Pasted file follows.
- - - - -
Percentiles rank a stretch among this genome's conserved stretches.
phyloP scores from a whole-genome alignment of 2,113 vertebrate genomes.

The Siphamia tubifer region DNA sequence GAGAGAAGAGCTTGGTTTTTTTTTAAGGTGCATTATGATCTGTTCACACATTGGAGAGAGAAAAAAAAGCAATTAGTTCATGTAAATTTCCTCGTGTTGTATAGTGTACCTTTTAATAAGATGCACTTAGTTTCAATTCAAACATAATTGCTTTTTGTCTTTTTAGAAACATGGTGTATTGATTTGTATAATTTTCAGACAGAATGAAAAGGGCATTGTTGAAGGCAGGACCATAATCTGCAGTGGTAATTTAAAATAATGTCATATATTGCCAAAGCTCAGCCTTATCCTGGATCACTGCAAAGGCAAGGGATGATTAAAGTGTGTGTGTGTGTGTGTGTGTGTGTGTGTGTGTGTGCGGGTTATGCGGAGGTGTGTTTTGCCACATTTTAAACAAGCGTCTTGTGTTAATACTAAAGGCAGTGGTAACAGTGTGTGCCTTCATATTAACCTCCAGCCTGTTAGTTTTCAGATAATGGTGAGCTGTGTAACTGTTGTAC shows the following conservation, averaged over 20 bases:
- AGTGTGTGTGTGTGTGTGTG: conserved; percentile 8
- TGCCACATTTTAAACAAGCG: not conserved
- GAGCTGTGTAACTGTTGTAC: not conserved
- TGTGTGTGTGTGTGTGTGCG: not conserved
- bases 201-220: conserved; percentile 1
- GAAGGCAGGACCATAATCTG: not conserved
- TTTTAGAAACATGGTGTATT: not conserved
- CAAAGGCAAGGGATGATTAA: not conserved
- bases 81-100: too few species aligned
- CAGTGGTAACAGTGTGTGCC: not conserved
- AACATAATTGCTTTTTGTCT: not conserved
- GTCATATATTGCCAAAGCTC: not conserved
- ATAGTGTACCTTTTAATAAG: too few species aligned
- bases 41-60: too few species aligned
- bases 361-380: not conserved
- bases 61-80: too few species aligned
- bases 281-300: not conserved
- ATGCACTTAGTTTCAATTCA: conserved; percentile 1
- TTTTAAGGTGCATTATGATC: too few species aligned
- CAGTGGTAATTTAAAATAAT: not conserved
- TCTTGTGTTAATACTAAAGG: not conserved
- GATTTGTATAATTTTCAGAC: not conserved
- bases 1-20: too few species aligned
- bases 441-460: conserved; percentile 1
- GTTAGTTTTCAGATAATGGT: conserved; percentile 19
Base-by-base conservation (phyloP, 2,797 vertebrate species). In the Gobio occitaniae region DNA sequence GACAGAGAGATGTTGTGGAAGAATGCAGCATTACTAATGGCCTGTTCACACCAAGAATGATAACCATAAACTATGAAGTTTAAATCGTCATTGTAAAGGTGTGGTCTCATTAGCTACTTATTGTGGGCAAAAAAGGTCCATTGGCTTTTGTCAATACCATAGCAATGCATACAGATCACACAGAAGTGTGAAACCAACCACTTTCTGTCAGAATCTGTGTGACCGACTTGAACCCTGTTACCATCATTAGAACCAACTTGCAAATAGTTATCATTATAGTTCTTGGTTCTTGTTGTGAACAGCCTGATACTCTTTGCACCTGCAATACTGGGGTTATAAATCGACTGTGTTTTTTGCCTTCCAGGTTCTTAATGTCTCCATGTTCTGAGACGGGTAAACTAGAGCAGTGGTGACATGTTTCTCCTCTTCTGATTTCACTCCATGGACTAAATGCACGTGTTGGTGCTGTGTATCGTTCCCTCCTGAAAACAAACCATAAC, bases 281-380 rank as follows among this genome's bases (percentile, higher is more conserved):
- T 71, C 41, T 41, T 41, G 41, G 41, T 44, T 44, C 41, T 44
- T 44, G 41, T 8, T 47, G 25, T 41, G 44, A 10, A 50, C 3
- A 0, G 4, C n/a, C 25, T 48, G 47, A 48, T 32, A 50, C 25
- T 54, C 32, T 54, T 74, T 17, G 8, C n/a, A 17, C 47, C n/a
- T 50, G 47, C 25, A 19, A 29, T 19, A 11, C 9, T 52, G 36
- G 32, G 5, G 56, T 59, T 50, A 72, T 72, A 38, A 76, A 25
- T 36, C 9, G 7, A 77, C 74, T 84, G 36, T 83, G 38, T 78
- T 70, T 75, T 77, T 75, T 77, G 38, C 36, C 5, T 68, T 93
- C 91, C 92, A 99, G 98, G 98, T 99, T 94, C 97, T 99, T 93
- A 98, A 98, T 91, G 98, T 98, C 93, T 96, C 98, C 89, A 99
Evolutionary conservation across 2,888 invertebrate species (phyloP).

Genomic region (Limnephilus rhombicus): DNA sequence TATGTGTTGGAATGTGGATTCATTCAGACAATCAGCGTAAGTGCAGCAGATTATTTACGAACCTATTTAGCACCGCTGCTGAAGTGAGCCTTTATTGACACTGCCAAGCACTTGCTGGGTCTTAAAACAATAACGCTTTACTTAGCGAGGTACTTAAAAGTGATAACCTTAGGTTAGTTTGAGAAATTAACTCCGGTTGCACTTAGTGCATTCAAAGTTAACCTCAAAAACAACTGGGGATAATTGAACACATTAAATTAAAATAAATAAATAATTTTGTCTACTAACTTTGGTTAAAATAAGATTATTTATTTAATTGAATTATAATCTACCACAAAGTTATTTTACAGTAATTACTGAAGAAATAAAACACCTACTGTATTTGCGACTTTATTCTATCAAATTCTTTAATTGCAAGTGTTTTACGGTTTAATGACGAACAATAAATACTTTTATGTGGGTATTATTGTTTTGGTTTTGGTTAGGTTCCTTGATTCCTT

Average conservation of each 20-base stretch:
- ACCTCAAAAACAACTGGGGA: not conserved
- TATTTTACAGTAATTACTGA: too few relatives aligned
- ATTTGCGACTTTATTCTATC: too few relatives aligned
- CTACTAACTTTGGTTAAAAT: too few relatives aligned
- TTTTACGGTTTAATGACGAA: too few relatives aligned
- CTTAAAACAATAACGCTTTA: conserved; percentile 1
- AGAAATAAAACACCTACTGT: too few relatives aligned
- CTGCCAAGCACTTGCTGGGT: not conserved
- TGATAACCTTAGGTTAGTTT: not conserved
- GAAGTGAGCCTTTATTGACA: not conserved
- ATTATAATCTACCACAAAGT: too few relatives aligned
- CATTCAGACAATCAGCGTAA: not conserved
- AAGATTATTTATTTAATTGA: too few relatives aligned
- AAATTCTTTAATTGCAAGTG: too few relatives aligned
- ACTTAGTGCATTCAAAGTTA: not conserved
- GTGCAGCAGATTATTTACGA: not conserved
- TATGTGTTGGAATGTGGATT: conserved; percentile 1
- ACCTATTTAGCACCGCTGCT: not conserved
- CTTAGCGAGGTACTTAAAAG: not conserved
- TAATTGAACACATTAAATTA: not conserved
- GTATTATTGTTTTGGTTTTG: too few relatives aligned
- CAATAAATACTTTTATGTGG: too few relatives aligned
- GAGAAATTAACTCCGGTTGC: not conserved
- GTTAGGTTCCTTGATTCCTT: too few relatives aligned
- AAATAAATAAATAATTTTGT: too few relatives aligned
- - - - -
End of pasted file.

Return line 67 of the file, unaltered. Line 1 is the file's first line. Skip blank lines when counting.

- AAATAAATAAATAATTTTGT: too few relatives aligned